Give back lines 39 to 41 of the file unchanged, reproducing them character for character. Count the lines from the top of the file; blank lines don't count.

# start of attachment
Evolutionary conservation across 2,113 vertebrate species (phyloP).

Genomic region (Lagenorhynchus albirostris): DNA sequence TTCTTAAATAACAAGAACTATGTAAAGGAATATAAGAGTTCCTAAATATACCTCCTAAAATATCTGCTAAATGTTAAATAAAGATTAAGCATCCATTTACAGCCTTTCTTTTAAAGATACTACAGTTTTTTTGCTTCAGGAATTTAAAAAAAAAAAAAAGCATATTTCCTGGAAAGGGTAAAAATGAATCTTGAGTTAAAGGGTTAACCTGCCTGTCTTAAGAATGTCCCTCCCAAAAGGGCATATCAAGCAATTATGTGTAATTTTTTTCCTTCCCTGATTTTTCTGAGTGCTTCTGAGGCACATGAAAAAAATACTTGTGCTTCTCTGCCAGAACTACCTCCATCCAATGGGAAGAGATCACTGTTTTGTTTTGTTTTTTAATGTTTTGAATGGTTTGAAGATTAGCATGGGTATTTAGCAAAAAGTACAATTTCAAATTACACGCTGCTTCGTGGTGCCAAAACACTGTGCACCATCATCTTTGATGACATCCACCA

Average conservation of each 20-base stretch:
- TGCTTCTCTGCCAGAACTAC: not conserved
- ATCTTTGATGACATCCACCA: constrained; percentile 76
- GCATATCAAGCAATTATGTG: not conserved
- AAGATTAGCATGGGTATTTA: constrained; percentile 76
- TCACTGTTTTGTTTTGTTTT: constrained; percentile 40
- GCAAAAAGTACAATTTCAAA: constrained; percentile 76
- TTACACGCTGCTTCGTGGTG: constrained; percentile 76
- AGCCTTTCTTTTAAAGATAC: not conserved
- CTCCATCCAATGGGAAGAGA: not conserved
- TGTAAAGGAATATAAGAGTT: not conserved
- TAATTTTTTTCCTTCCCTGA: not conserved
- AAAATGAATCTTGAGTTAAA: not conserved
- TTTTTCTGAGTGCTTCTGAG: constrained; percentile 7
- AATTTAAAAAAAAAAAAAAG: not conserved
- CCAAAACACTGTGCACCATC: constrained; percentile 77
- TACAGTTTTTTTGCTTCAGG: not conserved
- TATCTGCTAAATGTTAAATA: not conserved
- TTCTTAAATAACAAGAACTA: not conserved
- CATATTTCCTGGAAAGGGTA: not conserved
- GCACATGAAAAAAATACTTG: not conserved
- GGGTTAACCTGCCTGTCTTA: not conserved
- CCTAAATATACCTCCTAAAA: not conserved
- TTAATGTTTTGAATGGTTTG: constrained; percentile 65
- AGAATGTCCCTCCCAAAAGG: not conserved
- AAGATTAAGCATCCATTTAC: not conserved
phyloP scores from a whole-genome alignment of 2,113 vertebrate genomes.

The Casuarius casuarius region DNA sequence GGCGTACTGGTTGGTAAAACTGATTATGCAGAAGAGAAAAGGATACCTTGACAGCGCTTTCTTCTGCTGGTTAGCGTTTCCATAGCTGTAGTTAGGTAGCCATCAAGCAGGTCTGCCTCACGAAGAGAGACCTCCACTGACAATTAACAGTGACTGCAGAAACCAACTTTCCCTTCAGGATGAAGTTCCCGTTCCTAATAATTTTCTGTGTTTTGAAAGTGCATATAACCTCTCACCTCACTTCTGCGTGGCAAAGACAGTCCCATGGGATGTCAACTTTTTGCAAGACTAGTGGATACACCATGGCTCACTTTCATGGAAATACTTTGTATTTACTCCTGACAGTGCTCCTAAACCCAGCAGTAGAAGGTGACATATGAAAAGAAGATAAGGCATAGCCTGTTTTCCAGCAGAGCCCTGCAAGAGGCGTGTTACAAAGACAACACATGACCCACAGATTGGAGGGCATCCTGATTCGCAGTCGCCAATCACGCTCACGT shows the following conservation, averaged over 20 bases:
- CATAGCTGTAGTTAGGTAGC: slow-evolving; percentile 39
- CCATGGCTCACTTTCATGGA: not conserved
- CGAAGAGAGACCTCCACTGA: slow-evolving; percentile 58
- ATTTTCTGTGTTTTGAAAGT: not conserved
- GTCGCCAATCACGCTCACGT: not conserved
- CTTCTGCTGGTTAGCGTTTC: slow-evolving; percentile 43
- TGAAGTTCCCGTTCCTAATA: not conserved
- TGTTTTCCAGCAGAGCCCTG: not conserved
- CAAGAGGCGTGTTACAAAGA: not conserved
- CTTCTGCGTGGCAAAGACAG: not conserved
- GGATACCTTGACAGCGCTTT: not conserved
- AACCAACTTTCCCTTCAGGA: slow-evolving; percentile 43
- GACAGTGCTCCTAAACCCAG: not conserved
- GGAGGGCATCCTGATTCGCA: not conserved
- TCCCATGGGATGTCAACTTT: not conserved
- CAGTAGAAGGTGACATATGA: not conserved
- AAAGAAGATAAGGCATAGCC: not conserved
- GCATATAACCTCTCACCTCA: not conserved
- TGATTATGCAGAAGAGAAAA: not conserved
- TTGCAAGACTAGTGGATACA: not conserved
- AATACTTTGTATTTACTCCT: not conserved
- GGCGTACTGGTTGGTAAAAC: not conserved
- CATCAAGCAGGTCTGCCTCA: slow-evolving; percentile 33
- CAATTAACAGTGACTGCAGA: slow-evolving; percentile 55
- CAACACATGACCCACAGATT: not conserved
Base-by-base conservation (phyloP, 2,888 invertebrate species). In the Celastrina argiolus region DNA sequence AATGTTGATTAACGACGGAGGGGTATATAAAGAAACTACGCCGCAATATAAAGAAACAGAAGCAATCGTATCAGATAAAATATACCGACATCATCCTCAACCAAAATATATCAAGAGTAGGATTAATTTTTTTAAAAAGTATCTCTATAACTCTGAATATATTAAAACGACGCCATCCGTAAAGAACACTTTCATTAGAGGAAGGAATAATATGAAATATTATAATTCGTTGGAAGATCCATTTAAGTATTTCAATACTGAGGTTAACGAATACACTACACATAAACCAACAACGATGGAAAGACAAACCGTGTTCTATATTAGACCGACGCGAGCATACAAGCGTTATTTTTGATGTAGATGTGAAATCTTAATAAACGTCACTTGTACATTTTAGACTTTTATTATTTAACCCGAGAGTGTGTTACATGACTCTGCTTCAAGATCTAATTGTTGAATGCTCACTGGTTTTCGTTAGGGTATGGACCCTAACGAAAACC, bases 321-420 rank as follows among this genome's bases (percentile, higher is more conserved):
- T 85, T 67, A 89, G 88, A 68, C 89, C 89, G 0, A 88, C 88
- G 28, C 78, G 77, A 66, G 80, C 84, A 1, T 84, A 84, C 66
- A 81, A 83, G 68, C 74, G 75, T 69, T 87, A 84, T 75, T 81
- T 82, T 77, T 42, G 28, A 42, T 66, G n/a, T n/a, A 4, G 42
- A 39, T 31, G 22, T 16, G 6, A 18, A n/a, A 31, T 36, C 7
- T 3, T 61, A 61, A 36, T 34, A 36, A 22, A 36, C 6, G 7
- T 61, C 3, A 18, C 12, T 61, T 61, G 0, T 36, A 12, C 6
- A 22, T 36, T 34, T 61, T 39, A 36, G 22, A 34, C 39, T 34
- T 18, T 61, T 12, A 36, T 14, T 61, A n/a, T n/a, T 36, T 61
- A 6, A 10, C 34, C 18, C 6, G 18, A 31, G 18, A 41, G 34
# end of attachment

- CAAGAGGCGTGTTACAAAGA: not conserved
- CTTCTGCGTGGCAAAGACAG: not conserved
- GGATACCTTGACAGCGCTTT: not conserved